11/4/13

In the news: Great Lakes microplastic pollution research recently published

Earlier this year, Anjanette Riley and Laura Kammin from IISG participated in one of several research excursions on the Great Lakes, collecting samples to analyze the microplastic content of the water. Related research was recently published, and the findings are surprising. 

"Take a dip in lakes Erie, Huron, or Superior and you will be swimming in more than just water. According to a recently published study, these lakes contain an unexpectedly large amount of floating plastic debris. Even more surprising, much of what the researchers found were microplastic fragments and pellets like the kind used in toothpastes and facial and body scrubs. At less than one millimeter, these tiny pieces of plastic are too small to be filtered out at wastewater treatment facilities before the water is released into the lakes.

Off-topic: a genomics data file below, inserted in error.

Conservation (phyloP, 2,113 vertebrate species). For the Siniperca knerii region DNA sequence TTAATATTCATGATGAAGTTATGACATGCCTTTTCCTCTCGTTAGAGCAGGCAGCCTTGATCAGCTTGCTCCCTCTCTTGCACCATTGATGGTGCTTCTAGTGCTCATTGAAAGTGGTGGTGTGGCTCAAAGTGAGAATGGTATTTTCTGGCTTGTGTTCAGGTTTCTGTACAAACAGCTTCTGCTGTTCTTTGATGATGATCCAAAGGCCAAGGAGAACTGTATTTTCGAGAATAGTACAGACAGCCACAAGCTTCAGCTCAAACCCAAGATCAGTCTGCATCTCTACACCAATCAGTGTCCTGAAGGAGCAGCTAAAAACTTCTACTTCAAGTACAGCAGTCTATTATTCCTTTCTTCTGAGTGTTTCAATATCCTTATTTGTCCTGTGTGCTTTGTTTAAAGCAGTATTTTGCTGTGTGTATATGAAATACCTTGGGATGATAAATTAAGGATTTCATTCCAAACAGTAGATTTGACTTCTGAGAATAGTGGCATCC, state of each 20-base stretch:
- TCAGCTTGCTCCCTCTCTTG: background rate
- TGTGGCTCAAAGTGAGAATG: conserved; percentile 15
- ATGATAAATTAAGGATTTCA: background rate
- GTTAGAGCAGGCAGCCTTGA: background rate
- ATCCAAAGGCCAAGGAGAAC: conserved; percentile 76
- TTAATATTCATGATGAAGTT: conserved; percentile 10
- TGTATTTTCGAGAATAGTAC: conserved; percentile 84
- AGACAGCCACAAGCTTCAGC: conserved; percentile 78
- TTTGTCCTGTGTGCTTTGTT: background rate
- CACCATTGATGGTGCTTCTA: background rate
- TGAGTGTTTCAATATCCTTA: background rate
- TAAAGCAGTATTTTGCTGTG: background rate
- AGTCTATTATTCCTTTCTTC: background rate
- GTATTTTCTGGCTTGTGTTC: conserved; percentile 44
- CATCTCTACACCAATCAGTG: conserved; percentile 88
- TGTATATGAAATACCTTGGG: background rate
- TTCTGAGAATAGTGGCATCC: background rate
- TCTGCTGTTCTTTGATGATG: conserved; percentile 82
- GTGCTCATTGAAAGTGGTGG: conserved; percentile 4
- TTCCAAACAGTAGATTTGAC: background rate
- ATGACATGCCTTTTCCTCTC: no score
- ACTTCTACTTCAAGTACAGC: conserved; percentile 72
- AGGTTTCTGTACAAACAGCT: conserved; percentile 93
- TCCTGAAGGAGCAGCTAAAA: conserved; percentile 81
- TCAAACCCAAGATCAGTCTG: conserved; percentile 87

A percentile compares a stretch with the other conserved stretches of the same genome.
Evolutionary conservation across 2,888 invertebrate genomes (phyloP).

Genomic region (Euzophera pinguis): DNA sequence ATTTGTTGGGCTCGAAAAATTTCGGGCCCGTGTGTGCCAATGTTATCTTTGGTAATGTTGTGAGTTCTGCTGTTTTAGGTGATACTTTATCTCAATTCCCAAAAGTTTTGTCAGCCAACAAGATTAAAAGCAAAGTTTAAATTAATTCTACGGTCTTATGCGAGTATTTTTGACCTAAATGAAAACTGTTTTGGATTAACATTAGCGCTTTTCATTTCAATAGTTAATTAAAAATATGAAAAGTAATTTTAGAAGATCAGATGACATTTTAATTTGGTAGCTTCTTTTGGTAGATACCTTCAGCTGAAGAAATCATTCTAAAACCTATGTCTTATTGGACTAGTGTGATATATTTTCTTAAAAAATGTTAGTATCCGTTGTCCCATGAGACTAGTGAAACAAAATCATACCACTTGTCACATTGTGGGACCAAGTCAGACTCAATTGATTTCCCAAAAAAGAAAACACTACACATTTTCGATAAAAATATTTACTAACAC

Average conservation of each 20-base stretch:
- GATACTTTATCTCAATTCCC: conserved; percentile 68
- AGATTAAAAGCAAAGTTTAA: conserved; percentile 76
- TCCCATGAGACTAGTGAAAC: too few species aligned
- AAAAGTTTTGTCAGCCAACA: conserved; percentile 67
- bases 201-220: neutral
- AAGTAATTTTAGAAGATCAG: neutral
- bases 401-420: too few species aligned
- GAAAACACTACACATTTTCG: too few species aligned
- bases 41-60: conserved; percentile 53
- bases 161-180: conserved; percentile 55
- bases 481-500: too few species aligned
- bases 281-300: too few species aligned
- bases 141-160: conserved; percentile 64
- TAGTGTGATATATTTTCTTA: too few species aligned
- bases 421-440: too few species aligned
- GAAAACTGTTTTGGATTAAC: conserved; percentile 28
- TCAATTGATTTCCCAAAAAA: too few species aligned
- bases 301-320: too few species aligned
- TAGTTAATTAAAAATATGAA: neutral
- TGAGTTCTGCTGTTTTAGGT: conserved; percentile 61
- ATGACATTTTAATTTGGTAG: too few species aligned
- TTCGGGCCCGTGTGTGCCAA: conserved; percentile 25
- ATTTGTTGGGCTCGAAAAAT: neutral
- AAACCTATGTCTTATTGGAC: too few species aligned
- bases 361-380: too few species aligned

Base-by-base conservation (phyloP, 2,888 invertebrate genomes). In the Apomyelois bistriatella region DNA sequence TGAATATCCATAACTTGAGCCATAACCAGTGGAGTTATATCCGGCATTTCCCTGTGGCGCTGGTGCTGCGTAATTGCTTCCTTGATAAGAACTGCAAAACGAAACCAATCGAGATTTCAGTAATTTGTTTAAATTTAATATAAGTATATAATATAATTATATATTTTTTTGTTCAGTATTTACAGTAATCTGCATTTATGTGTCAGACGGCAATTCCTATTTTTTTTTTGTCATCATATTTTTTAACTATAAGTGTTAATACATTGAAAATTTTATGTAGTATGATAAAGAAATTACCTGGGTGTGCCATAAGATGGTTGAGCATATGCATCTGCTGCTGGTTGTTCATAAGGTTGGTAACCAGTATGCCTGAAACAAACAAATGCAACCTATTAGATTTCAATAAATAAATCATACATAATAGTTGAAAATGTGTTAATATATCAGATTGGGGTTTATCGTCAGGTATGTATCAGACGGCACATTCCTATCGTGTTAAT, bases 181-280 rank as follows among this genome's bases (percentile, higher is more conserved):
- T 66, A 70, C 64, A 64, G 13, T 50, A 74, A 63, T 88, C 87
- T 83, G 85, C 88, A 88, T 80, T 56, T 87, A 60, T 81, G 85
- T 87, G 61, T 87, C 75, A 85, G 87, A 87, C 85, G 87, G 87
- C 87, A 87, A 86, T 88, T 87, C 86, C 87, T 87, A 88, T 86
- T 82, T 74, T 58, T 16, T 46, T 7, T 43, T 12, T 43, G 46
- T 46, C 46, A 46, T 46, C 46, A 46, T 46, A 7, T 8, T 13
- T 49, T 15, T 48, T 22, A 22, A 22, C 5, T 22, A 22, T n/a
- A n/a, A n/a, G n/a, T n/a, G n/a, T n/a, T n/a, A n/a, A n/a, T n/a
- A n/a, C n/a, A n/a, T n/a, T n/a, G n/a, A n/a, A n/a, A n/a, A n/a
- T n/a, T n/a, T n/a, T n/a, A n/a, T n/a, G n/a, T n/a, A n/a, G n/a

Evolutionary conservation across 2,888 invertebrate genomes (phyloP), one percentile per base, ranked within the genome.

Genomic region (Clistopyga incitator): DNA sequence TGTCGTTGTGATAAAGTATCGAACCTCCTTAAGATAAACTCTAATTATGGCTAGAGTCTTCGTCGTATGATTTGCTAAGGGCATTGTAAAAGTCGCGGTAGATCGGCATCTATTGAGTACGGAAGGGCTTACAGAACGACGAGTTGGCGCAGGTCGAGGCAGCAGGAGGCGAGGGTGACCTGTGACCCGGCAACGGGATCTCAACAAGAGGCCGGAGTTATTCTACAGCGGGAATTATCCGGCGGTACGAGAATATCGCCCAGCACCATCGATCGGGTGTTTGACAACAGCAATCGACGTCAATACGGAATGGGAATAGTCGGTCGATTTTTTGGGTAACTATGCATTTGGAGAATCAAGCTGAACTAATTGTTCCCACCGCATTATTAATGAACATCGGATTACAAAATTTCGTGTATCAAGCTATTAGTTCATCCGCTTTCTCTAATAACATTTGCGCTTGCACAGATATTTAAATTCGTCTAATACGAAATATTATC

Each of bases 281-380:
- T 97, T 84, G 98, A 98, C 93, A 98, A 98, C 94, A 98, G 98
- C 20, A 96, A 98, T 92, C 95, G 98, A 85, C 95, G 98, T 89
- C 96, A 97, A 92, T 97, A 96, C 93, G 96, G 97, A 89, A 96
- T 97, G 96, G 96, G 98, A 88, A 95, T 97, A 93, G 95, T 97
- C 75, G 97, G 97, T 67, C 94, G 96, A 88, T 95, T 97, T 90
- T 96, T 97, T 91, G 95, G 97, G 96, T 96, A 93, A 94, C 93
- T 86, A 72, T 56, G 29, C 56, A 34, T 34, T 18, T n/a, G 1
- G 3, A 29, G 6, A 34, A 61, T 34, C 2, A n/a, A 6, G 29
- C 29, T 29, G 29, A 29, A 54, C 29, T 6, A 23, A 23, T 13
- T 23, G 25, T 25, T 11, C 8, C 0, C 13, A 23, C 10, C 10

Researchers from 5 Gyres Institute and State University of New York (SUNY) Fredonia made the discovery in 2012 after collecting a total of 21 samples from the lakes. They found plastics in all but one sample. Of the three lakes, Lake Erie had the highest concentrations of plastics, roughly 90 percent of the total amount measured. The authors speculate that the high concentrations may be the result of currents carrying the plastics from the cities of Detroit, Cleveland, and Erie. Back in the lab, further inspection revealed that along with the microplastics, eight of the samples contained coal ash and coal fly ash (produced by coal-burning power plants)."
Read the complete post at the link above.

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